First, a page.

Volkswagen Restructures Compliance System to Avoid Another ‘Dieselgate’
Kurt Michels, previously Chief Compliance Officer Trucks & Vans & Buses of Daimler AG, has been appointed as Chief Compliance Officer of the Volkswagen Group starting April 1. Back then, Michels' first order of business was to restructure the German carmaker's compliance system in a way that eliminates the factors that allowed the diesel emissions scandal to fester and remain undetected for years. This week, Michels announced that the reforms are now well underway.
Instead of having different teams to look into each brand under the Volkswagen umbrella--which includes Audi, Bentley, Porsche, Seat, Skoda and Volkswagen--the VW group will create one central investigation office, with additional offices for MAN and Scania, its heavy truck divisions.
According to VW, the restructuring will give them a 'better perspective' on compliance issues and identify whether a problem is confined to one area or company, or worse, have reached company-wide proportions.
Aside from delving deeper into the roots of the malpractice, the VW Group hopes that the new structure will encourage both employees and third-party entities--especially those who have business dealings with the company--to report any illegal or unethical practices that they may observe. Michels said he wants to eliminate the 'culture of silence' that permeates in the company, allowing the diesel scandal to go on for such a prolonged period of time without anyone reporting it.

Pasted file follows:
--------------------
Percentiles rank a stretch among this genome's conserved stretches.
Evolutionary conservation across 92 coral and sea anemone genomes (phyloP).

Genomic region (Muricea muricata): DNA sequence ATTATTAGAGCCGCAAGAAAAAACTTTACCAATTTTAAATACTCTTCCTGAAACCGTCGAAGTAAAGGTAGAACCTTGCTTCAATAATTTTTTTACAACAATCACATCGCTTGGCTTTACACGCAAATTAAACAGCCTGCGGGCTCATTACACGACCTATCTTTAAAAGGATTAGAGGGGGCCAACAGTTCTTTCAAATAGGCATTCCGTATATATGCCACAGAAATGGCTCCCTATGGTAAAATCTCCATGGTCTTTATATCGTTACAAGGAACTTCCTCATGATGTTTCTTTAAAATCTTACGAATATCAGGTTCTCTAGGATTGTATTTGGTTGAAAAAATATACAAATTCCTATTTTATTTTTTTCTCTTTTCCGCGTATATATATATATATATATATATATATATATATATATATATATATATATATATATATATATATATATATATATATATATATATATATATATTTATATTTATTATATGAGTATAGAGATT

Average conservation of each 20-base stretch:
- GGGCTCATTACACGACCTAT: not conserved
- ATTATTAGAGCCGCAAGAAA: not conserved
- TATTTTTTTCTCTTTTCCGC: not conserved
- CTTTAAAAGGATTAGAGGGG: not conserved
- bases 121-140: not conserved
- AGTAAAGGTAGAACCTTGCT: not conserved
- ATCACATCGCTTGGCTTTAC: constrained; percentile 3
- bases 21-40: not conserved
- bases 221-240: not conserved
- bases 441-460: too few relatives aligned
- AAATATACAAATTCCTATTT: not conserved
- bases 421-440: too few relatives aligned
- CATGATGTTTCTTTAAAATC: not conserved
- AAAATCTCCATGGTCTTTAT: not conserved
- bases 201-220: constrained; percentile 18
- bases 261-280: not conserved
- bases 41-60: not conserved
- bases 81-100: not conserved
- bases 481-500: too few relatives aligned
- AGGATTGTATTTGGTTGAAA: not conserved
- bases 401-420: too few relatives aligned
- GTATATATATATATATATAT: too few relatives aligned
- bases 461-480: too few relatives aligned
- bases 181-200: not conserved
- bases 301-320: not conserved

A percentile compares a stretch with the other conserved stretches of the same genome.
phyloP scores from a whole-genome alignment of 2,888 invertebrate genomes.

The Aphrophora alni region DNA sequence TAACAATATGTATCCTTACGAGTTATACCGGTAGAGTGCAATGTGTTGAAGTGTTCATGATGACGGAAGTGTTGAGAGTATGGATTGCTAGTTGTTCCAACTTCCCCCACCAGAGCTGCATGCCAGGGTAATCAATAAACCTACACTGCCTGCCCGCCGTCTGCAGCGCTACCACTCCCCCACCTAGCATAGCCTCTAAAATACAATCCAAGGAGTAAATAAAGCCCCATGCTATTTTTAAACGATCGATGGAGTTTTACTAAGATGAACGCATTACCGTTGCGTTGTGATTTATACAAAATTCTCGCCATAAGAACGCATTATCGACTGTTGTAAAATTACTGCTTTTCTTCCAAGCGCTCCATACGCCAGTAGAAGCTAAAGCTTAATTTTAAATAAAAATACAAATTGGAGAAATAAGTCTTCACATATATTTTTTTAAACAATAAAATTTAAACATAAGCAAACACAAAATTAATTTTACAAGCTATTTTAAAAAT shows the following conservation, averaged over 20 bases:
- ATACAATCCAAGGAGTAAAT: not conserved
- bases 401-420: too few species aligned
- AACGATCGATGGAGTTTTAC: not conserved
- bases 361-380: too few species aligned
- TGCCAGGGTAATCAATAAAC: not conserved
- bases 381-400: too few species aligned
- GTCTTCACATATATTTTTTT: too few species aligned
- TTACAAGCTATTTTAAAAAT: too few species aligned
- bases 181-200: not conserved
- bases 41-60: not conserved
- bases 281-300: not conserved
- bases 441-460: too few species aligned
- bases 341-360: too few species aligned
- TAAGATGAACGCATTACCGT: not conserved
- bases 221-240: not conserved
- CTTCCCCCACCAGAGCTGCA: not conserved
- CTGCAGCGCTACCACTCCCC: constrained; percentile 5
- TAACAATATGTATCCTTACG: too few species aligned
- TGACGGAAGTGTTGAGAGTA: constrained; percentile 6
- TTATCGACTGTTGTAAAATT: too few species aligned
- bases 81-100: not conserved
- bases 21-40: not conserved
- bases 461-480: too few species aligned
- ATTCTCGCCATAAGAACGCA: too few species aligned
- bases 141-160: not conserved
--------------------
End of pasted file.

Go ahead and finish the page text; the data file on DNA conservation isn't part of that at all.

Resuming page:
The company wants to take a wary approach to corporate governance this time around, with the understanding that it would be mistake that such scandal would never happen again, given the VW Group's size and scope.
"Believe me, we will have the next storm, the next hurricane--with such a global company," Michels said. "And the challenge is to really to implement a robust compliance management system to help us to survive."
Michels said they need to work on improving the company's reputation and reestablish the brand as a company with integrity after they were found out to have manipulated nitrogen oxide emissions in some of their diesel cars, a discovery that compelled them to issue mass recalls of their vehicles.
"It was the starting point of a cultural change in the company," Michels said.